November 21, 2013
In a remarkable session on the future of work at Worktech 13 London this week – Charles Handy declared that organisations need passion, people and profit, in that order. Money isn’t the main motivating factor for individuals either, which is why Handy’s thoughts on the emergence of the portfolio worker should inspire anyone who dreams of quitting their corporate job to do something more interesting instead. Those who don’t have that option would have been cheered to hear the prevailing message at Worktech was that employers are waking up to the fact that the quality of the place and the pace of work (i.e. flexible working) is of equal importance to remuneration in attracting and retaining staff.
Claudia Hamm-Barstow of Jones Lang LaSalle described the dream workplace as a place where the company adds value to the employee experience, people feel valued and welcomed, the organisation feels meaningful, the work is rewarding and importantly there are no stupid rules.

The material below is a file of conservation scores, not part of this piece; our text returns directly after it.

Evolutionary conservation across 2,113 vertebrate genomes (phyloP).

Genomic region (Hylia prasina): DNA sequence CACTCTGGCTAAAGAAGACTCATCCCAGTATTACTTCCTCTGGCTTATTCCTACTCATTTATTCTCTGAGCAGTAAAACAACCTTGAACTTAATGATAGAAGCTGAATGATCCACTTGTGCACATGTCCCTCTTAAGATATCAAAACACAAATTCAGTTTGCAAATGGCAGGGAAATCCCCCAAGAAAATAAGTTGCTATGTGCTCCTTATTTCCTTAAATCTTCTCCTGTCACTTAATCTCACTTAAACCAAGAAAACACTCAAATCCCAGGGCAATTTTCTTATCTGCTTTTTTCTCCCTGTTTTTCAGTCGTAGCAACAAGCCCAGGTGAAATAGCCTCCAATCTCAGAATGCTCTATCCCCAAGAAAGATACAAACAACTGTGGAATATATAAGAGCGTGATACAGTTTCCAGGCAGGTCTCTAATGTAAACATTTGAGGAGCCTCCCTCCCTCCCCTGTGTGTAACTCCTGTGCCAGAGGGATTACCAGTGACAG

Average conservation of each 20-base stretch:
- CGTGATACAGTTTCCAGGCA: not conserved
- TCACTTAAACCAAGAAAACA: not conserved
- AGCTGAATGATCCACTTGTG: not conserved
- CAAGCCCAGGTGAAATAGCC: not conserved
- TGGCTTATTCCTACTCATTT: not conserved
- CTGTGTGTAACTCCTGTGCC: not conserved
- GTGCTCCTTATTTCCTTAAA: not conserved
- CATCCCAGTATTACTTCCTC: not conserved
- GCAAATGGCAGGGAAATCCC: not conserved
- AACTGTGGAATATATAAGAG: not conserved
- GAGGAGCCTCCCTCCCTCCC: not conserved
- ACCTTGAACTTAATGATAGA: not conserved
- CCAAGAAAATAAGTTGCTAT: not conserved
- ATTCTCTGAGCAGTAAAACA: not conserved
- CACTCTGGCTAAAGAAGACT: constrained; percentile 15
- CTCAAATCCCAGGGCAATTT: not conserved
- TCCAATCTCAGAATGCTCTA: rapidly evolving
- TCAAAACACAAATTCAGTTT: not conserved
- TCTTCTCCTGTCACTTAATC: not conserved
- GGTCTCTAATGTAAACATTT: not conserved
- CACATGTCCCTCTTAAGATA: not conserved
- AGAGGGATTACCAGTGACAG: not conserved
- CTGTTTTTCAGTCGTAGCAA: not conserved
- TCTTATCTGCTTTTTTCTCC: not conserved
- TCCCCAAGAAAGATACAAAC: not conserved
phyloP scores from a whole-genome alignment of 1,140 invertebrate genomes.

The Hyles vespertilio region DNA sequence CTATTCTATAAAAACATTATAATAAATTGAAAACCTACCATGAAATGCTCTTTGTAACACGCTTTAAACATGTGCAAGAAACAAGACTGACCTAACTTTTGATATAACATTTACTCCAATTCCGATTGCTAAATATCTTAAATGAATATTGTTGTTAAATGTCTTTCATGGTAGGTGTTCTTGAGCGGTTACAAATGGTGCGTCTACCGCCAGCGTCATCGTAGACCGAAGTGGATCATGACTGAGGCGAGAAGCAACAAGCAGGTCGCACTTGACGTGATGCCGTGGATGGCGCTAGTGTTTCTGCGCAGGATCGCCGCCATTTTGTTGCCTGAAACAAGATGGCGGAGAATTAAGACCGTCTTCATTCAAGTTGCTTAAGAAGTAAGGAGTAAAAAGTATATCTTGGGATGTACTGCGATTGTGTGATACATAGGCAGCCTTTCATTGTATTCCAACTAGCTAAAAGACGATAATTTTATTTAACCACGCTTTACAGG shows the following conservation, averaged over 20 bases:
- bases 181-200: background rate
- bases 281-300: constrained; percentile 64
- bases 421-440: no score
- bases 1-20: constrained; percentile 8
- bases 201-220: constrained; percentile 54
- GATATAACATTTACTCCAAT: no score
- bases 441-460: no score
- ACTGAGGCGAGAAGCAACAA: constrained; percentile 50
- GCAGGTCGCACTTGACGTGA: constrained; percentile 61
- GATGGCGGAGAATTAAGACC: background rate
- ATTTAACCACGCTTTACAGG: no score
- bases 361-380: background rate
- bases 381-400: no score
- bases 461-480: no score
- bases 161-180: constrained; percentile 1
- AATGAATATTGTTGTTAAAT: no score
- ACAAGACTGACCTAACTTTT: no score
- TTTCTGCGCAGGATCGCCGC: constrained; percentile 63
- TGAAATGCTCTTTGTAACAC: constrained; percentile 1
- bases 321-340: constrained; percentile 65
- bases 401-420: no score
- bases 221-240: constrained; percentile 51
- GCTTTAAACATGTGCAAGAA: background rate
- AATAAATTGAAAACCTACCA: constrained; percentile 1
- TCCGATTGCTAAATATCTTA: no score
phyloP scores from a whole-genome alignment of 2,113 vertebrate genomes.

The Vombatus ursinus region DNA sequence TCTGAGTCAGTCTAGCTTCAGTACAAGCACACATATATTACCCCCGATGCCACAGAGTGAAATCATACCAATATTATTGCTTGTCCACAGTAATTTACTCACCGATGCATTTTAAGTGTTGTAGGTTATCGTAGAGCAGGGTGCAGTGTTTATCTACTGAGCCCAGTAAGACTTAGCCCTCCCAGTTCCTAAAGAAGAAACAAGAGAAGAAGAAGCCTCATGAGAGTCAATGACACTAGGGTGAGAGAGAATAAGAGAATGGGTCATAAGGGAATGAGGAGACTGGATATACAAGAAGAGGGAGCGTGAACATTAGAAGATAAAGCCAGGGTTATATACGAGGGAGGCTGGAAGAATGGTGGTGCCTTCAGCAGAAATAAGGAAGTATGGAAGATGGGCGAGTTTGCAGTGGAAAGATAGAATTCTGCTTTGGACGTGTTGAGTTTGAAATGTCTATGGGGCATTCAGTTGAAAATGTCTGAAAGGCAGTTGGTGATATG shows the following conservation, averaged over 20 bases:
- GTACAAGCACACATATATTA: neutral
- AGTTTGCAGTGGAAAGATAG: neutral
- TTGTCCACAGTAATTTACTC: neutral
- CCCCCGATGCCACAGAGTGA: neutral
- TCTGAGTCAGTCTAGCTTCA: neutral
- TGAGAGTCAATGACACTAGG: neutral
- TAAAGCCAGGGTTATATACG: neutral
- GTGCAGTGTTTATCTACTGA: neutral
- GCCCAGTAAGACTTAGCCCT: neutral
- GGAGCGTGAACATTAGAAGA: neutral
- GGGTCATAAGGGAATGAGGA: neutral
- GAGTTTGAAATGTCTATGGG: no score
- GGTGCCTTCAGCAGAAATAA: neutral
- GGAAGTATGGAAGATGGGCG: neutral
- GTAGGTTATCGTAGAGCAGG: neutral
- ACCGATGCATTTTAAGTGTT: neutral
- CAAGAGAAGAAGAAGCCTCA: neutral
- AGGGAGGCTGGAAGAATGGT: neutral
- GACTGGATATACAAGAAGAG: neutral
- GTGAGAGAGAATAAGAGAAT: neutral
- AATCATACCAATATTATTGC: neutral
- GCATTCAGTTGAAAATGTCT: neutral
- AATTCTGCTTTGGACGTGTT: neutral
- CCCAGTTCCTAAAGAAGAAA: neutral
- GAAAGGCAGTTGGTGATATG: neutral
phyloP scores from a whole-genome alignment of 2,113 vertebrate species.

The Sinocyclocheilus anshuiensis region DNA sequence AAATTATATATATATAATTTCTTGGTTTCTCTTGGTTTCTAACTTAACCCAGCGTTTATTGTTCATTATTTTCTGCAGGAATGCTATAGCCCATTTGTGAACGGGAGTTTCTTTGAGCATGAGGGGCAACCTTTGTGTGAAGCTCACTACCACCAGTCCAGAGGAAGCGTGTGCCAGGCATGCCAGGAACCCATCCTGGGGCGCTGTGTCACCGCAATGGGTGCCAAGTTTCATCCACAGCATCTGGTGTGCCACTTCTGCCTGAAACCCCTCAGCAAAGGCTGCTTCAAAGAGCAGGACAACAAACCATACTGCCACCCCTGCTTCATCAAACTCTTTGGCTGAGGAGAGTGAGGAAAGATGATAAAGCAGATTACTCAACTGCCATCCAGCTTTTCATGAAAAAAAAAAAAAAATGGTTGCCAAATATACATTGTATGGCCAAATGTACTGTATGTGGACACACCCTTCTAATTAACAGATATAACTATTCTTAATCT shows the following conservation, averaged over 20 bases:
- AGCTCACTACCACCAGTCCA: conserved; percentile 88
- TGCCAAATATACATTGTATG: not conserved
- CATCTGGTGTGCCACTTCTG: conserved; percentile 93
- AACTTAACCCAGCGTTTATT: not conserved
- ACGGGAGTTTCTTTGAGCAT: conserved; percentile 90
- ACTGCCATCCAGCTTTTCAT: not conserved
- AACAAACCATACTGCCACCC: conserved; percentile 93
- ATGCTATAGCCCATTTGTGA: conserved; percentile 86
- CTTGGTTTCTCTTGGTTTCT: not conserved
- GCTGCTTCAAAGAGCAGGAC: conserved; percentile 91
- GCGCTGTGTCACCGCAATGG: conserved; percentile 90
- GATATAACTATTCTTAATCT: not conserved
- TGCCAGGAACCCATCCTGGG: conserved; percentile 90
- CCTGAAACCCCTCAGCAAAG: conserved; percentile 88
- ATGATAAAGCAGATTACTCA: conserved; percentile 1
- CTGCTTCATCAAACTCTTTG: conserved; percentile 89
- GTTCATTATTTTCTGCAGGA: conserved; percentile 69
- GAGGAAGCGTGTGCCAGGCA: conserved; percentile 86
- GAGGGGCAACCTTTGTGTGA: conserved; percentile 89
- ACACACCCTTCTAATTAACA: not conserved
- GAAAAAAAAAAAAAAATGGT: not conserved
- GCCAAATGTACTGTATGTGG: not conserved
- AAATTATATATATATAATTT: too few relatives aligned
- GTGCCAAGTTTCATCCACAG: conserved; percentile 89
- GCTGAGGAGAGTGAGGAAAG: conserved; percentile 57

The tech sector of course is where it’s at, in at least attempting to make this utopian dream a reality. In ‘Learnings from the West Coast’, Primo Orpilla of San Francisco-based interior design firm Studio O+A illustrated his talk with numerous examples of the ‘invisible workplace’ where ‘town hall’, ‘library’ and ‘war room’ draw workers into collaborative, seamless spaces designed to meet their every need – though also calculated to keep them on campus as much as possible.
Things are not quite as forward thinking within the financial sector however where in a panel debate on the future financial workplace, it was revealed that despite knowing people are attracted to better surroundings not more money – getting every financial institution to sign off on anything other than yet another ‘one person one desk’ traditional office layout was like ‘pushing water up-hill’.
It’s no wonder then that a recent Deloitte survey showed that young people are now more attracted to working within the technology, rather than the financial sector because their perception is that banking offers less appealing surroundings.